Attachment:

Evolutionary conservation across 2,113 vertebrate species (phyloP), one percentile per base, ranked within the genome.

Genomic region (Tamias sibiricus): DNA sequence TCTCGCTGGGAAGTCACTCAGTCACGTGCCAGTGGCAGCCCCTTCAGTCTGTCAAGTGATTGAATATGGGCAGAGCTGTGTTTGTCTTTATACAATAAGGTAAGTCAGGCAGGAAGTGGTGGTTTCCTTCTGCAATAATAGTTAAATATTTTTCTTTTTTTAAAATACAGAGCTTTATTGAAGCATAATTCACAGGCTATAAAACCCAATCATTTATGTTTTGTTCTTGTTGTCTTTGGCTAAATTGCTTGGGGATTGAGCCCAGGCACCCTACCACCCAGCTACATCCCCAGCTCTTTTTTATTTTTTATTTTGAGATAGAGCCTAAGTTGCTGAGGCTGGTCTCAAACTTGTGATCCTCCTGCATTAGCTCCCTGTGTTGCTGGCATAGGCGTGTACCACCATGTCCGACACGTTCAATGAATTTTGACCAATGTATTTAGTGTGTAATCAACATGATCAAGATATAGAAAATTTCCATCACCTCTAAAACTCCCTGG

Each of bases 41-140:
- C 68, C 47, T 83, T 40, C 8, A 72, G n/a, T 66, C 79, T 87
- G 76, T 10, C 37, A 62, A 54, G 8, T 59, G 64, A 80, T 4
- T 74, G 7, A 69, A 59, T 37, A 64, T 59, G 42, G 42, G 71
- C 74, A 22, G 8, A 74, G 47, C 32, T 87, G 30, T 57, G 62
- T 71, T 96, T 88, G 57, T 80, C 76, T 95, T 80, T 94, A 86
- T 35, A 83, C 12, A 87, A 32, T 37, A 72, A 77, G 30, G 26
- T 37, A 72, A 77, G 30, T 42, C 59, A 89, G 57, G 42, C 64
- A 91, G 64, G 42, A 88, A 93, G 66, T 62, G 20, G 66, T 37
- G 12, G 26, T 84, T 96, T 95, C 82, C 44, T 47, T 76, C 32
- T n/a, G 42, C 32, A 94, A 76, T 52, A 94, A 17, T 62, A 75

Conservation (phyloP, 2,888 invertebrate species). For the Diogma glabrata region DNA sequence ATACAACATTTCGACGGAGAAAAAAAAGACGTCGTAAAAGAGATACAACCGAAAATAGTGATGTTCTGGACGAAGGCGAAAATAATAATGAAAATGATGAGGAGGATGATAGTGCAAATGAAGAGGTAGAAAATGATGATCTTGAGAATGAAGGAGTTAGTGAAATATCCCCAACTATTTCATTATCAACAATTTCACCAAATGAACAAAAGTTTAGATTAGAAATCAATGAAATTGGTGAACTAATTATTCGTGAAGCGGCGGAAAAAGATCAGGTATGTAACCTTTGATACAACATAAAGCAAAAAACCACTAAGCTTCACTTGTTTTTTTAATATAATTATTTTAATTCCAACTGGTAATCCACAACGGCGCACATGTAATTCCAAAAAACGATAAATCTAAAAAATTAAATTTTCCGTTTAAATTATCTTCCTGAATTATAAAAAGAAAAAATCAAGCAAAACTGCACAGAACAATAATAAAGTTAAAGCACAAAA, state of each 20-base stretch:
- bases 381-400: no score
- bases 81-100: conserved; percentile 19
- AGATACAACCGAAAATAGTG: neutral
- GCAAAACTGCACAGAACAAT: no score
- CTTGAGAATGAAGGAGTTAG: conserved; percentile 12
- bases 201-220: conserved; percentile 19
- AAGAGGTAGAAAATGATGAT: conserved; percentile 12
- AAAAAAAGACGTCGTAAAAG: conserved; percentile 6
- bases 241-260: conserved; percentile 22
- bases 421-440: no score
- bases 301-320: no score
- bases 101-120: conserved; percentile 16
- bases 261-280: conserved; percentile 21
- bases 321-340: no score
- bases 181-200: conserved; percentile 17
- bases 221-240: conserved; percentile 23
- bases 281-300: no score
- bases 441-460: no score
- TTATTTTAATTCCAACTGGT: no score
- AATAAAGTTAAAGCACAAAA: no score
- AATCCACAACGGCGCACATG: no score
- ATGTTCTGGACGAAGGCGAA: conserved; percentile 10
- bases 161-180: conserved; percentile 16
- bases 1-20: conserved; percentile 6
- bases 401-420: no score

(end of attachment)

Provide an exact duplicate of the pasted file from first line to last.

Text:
Evolutionary conservation across 2,113 vertebrate species (phyloP), one percentile per base, ranked within the genome.

Genomic region (Tamias sibiricus): DNA sequence TCTCGCTGGGAAGTCACTCAGTCACGTGCCAGTGGCAGCCCCTTCAGTCTGTCAAGTGATTGAATATGGGCAGAGCTGTGTTTGTCTTTATACAATAAGGTAAGTCAGGCAGGAAGTGGTGGTTTCCTTCTGCAATAATAGTTAAATATTTTTCTTTTTTTAAAATACAGAGCTTTATTGAAGCATAATTCACAGGCTATAAAACCCAATCATTTATGTTTTGTTCTTGTTGTCTTTGGCTAAATTGCTTGGGGATTGAGCCCAGGCACCCTACCACCCAGCTACATCCCCAGCTCTTTTTTATTTTTTATTTTGAGATAGAGCCTAAGTTGCTGAGGCTGGTCTCAAACTTGTGATCCTCCTGCATTAGCTCCCTGTGTTGCTGGCATAGGCGTGTACCACCATGTCCGACACGTTCAATGAATTTTGACCAATGTATTTAGTGTGTAATCAACATGATCAAGATATAGAAAATTTCCATCACCTCTAAAACTCCCTGG

Each of bases 41-140:
- C 68, C 47, T 83, T 40, C 8, A 72, G n/a, T 66, C 79, T 87
- G 76, T 10, C 37, A 62, A 54, G 8, T 59, G 64, A 80, T 4
- T 74, G 7, A 69, A 59, T 37, A 64, T 59, G 42, G 42, G 71
- C 74, A 22, G 8, A 74, G 47, C 32, T 87, G 30, T 57, G 62
- T 71, T 96, T 88, G 57, T 80, C 76, T 95, T 80, T 94, A 86
- T 35, A 83, C 12, A 87, A 32, T 37, A 72, A 77, G 30, G 26
- T 37, A 72, A 77, G 30, T 42, C 59, A 89, G 57, G 42, C 64
- A 91, G 64, G 42, A 88, A 93, G 66, T 62, G 20, G 66, T 37
- G 12, G 26, T 84, T 96, T 95, C 82, C 44, T 47, T 76, C 32
- T n/a, G 42, C 32, A 94, A 76, T 52, A 94, A 17, T 62, A 75

Conservation (phyloP, 2,888 invertebrate species). For the Diogma glabrata region DNA sequence ATACAACATTTCGACGGAGAAAAAAAAGACGTCGTAAAAGAGATACAACCGAAAATAGTGATGTTCTGGACGAAGGCGAAAATAATAATGAAAATGATGAGGAGGATGATAGTGCAAATGAAGAGGTAGAAAATGATGATCTTGAGAATGAAGGAGTTAGTGAAATATCCCCAACTATTTCATTATCAACAATTTCACCAAATGAACAAAAGTTTAGATTAGAAATCAATGAAATTGGTGAACTAATTATTCGTGAAGCGGCGGAAAAAGATCAGGTATGTAACCTTTGATACAACATAAAGCAAAAAACCACTAAGCTTCACTTGTTTTTTTAATATAATTATTTTAATTCCAACTGGTAATCCACAACGGCGCACATGTAATTCCAAAAAACGATAAATCTAAAAAATTAAATTTTCCGTTTAAATTATCTTCCTGAATTATAAAAAGAAAAAATCAAGCAAAACTGCACAGAACAATAATAAAGTTAAAGCACAAAA, state of each 20-base stretch:
- bases 381-400: no score
- bases 81-100: conserved; percentile 19
- AGATACAACCGAAAATAGTG: neutral
- GCAAAACTGCACAGAACAAT: no score
- CTTGAGAATGAAGGAGTTAG: conserved; percentile 12
- bases 201-220: conserved; percentile 19
- AAGAGGTAGAAAATGATGAT: conserved; percentile 12
- AAAAAAAGACGTCGTAAAAG: conserved; percentile 6
- bases 241-260: conserved; percentile 22
- bases 421-440: no score
- bases 301-320: no score
- bases 101-120: conserved; percentile 16
- bases 261-280: conserved; percentile 21
- bases 321-340: no score
- bases 181-200: conserved; percentile 17
- bases 221-240: conserved; percentile 23
- bases 281-300: no score
- bases 441-460: no score
- TTATTTTAATTCCAACTGGT: no score
- AATAAAGTTAAAGCACAAAA: no score
- AATCCACAACGGCGCACATG: no score
- ATGTTCTGGACGAAGGCGAA: conserved; percentile 10
- bases 161-180: conserved; percentile 16
- bases 1-20: conserved; percentile 6
- bases 401-420: no score